The film opens with a home video of Havilland's fiancé, world-renowned musician Michael Simmons, telling her to look at the camera. She is a quiet narcissist, gushing in timidity before the viewer realizes it is all a hoax. Her face melts into that of a supermodel as she stares fiercely into the lens— showing off the skating rink perched on her engagement finger and proclaiming her soon-to-be's to the world. It is Hav's didymous personality that makes you hate to love her; seemingly thoughtful with excusable ulterior motives because they are never so bad. The name "Havilland" means "lively," and that she is. She's the focal point of any room she enters and name drops celebrities so excessively that Hillary Banks suddenly appears humble. She has a way of keeping everyone where she wants them, except for her superstar ex-fiancé who had trouble remaining faithful.
The scene then cuts to Lee on Havilland's couch watching the home video of Havilland and Michael, in an agonizing yet amused gaze. There is no greater moment that articulates Lee's self-deprecation than this moment of solitude. Havilland calls and interrupts his antics and, learning that Lee doesn't have any plans, invites him to her family's estate for the weekend. Throughout the weekend, Lee's easy going charm inadvertently attracts Havilland's best friend as well as her newly wed younger sister. Though he's expressed admiration during their tenure at NYU, Havilland grows increasingly attracted to Lee seeing him reject other women. As a conquest of sorts, she urges him to kiss her. It's as comical as Taming of the Shrew, except that they are both the shrew. As the weekend concludes, Havilland and Lee find their way back to New York and their stubbornness inevitably leaves the two estranged. Her urging him to call the next day as she exits the car, him responding some time later with the greatest damn fictional love letter of all time. But for Hav and Lee, much like Drew Dixon and Chris Scott Cherot, there is no fairytale ending.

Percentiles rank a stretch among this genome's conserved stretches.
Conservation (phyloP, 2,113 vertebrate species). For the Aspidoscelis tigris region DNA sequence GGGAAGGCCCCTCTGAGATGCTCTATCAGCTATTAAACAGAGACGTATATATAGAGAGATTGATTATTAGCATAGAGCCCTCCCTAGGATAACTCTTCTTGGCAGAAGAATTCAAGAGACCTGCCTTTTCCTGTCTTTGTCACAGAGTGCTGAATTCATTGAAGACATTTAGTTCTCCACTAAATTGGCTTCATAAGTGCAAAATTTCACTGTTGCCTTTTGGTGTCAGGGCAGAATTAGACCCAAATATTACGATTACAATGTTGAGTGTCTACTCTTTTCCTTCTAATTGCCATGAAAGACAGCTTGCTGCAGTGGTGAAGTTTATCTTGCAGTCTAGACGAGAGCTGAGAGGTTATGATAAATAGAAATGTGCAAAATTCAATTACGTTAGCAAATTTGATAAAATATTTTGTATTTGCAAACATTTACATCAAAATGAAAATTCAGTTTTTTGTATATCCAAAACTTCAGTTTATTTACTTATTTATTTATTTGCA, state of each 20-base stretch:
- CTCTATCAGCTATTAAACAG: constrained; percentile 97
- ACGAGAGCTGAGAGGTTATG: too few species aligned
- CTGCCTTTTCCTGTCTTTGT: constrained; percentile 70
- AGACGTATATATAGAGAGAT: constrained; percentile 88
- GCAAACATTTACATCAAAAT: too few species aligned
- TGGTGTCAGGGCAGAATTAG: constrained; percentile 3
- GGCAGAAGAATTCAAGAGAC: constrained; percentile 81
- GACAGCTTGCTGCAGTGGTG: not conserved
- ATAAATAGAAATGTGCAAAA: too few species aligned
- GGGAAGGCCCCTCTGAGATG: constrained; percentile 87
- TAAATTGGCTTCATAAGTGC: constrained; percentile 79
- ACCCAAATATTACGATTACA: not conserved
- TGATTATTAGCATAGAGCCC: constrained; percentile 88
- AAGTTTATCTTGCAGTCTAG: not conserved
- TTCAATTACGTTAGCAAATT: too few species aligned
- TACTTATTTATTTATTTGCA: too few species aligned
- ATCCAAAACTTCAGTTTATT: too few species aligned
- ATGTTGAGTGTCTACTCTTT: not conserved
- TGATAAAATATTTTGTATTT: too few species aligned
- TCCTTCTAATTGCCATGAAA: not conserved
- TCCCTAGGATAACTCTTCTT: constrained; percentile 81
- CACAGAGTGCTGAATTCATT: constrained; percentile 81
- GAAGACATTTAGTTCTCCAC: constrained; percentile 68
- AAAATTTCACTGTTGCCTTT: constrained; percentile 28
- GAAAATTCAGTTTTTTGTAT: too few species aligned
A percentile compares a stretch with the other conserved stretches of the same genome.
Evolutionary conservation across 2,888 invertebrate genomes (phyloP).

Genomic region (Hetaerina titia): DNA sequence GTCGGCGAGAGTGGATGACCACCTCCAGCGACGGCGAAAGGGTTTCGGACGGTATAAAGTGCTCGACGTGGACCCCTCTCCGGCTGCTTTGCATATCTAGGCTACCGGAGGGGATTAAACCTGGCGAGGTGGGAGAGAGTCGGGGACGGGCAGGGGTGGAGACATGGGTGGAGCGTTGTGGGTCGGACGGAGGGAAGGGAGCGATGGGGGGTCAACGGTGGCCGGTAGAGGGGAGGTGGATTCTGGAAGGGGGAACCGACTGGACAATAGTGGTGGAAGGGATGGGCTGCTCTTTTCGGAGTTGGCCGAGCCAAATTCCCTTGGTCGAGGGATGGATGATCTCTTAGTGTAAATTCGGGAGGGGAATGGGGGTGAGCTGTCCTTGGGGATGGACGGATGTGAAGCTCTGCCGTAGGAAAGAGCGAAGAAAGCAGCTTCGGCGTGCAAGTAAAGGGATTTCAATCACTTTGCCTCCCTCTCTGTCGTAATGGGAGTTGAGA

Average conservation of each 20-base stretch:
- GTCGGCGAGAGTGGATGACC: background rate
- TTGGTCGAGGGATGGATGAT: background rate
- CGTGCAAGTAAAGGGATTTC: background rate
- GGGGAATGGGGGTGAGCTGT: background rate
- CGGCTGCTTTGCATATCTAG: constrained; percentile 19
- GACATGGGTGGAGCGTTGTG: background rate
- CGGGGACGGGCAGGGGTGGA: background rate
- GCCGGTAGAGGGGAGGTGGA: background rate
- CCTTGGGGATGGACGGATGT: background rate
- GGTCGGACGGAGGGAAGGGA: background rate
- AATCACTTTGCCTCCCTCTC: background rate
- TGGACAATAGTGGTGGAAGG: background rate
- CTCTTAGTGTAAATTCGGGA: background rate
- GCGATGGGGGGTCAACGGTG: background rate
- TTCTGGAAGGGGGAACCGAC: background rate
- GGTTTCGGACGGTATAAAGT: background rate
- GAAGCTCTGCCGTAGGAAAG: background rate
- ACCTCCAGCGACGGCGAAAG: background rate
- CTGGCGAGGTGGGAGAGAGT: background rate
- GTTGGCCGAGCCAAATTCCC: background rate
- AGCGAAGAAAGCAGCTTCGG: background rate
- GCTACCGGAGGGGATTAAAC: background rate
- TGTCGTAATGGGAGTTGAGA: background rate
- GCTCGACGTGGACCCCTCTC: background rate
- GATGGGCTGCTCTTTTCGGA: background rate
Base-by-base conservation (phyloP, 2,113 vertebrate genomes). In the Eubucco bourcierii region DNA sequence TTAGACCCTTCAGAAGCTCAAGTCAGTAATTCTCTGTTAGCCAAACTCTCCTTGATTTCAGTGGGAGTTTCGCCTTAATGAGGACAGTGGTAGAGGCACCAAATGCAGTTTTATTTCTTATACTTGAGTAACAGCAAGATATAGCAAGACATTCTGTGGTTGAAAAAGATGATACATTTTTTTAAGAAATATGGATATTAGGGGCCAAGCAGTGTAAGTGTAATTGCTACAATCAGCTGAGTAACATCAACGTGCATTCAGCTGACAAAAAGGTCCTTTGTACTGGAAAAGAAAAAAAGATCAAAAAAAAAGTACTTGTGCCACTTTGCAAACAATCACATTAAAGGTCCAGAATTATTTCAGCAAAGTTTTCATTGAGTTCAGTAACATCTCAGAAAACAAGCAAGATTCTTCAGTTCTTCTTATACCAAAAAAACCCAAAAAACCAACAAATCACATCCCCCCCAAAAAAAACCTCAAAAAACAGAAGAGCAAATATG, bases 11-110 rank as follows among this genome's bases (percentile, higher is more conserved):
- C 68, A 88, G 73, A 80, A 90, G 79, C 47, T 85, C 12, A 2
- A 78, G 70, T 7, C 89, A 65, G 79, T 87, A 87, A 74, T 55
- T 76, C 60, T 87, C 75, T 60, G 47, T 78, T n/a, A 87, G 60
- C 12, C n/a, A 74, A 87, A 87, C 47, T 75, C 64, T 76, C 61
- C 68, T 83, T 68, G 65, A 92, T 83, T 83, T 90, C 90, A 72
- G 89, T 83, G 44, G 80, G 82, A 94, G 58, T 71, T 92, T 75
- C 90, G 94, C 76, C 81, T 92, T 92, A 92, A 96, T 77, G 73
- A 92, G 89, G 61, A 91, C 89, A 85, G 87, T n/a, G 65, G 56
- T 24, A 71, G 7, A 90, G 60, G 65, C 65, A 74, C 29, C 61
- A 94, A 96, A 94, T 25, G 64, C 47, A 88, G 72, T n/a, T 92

Hav Plenty touches on a theme that most Black rom-com narratives fail at: real love doesn't always work out. After discovering Hav Plenty, the film company Miramax offered to buy the film and urged Scott to give the movie a "happier" ending. Scott defies, however, and concludes the film on a more ambiguous note— leaving the audience to interpret for themselves. Happy-ish to juxtapose the fact that happily ever afters in Black romantic comedies are oversaturated. Think of Q's "double or nothing" remark after he kicks Monica's ass in a game of 21 with his wedding at stake in Love & Basketball. Relive Darius and Nina's rainy kiss in Love Jones that was urgent like a motherfucker. Imagine how many student release forms Marcus had to fill out in Boomerang to get Angela's students to come to her new job for that apology. The theory that "everything is okay in the end and, if it's not okay, it's not the end" directly negates today's dating norms. This likely explains why films like (500) Days of Summer and Café Society were widely successful. Relationships fall apart for a myriad of reasons and it could be as simple as not being ready or feeling worthy of being loved by the right person. Maybe the real life Havilland Savage simply adopted her surname. Either way, you may want to rethink your favorite movie villain of all time.